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    Cash-Flow Reporting Practices for Customer-Related Notes Receivable: An Update
    (Georgia Institute of Technology, 2005-02) Mulford, Charles W. ; Ely, Michael L. ; Patel, Amit ; Martins, Mario
    In our April 2004 report, "Cash-Flow Reporting Practices for Customer-Related Notes Receivable," we expressed the view that firms who reported as investing cash flow changes in customer-related notes receivable, including sales-type lease receivables, were reporting in a way that appeared to be inconsistent with generally accepted accounting principles. Recently, the Securities and Exchange Commission sent a letter to the CFOs of numerous firms who were following such practices. In the letter the SEC indicated that these firms were violating GAAP, and it called for them to begin reporting such cash-flow activities as operating cash flow. This update reviews the points raised in our original report and highlights the names of several affected firms who we think could show material changes, including both sizable increases and reductions, in operating cash flow.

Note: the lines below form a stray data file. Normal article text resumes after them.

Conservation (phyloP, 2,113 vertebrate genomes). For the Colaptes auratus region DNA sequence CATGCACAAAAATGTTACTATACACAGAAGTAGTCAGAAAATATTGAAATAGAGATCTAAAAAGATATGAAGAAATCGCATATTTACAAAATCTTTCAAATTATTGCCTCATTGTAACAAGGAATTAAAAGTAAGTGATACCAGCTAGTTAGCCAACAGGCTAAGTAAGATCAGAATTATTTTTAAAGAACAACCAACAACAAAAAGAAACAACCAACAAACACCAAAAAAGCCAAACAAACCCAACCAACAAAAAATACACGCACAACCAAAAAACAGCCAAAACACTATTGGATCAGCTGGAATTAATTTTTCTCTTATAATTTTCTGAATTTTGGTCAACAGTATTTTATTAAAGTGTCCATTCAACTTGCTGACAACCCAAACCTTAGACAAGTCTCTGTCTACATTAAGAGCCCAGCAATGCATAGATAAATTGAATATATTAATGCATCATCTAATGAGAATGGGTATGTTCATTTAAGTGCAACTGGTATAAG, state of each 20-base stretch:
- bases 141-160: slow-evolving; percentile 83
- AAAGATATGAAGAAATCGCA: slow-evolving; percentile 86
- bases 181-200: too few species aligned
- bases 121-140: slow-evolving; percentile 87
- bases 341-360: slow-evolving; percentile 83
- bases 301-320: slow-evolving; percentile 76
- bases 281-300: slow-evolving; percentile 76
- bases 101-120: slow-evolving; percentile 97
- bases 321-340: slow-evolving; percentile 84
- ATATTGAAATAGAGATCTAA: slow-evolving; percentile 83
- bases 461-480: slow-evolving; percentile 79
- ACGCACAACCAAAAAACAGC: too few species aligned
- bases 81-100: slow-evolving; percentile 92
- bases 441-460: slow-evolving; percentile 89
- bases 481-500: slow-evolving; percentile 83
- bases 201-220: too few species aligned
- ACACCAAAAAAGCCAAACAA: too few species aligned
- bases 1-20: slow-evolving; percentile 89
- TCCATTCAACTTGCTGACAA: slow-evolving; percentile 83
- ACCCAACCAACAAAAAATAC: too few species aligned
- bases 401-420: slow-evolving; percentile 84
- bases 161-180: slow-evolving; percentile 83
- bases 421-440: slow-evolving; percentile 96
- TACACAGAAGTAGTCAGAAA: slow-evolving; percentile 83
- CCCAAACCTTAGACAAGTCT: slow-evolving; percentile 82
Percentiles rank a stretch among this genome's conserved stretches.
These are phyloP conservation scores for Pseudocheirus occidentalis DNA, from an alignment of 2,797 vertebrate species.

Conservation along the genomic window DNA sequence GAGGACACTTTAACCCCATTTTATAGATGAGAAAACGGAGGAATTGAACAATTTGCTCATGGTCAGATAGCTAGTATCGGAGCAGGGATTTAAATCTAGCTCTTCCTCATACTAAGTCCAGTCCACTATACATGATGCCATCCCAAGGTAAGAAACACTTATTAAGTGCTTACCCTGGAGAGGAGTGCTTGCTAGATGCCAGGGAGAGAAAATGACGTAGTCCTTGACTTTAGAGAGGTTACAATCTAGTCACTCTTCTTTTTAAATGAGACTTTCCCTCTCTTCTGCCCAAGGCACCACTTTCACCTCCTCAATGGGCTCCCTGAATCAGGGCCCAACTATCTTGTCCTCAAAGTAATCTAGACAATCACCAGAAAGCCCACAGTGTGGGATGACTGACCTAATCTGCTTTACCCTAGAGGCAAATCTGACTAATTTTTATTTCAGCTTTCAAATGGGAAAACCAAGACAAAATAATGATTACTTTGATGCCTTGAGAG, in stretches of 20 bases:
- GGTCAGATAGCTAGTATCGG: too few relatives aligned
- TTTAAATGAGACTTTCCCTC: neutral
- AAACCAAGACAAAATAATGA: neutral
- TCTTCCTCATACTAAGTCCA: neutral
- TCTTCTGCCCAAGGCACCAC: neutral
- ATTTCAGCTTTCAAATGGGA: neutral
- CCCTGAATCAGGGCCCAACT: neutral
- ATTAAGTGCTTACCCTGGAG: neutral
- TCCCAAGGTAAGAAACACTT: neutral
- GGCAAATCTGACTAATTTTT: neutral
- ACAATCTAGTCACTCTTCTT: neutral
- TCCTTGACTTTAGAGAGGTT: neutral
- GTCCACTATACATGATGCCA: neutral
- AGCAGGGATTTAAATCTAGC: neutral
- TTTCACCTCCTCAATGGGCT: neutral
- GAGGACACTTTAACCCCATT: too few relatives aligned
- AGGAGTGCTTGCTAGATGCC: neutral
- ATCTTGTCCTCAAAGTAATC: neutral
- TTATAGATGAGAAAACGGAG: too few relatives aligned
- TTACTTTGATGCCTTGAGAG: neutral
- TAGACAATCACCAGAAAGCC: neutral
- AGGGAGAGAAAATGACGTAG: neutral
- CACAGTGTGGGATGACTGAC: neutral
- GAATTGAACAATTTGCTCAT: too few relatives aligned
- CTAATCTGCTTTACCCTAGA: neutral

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    Seeking Guidance for the Dow? Try GDP
    (Georgia Institute of Technology, 2004-12) Mulford, Charles W. ; Ely, Michael L. ; Maloney, Kerianne ; Martins, Mario ; Quiroz, Raul ; Jayaraman, Narayanan
    With the Dow Jones Industrial Average once again trading above 10,000, investors understandably are wondering where the blue chips are headed next. An interesting long-term perspective on the subject can be gained by examining the extent to which Nominal Gross Domestic Product has explained the movement of share prices over time.
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    A Look at Cash Flow and Earnings Growth for the S&P 100
    (Georgia Institute of Technology, 2004-12) Mulford, Charles W. ; Ely, Michael L. ; Martins, Mario ; Patel, Amit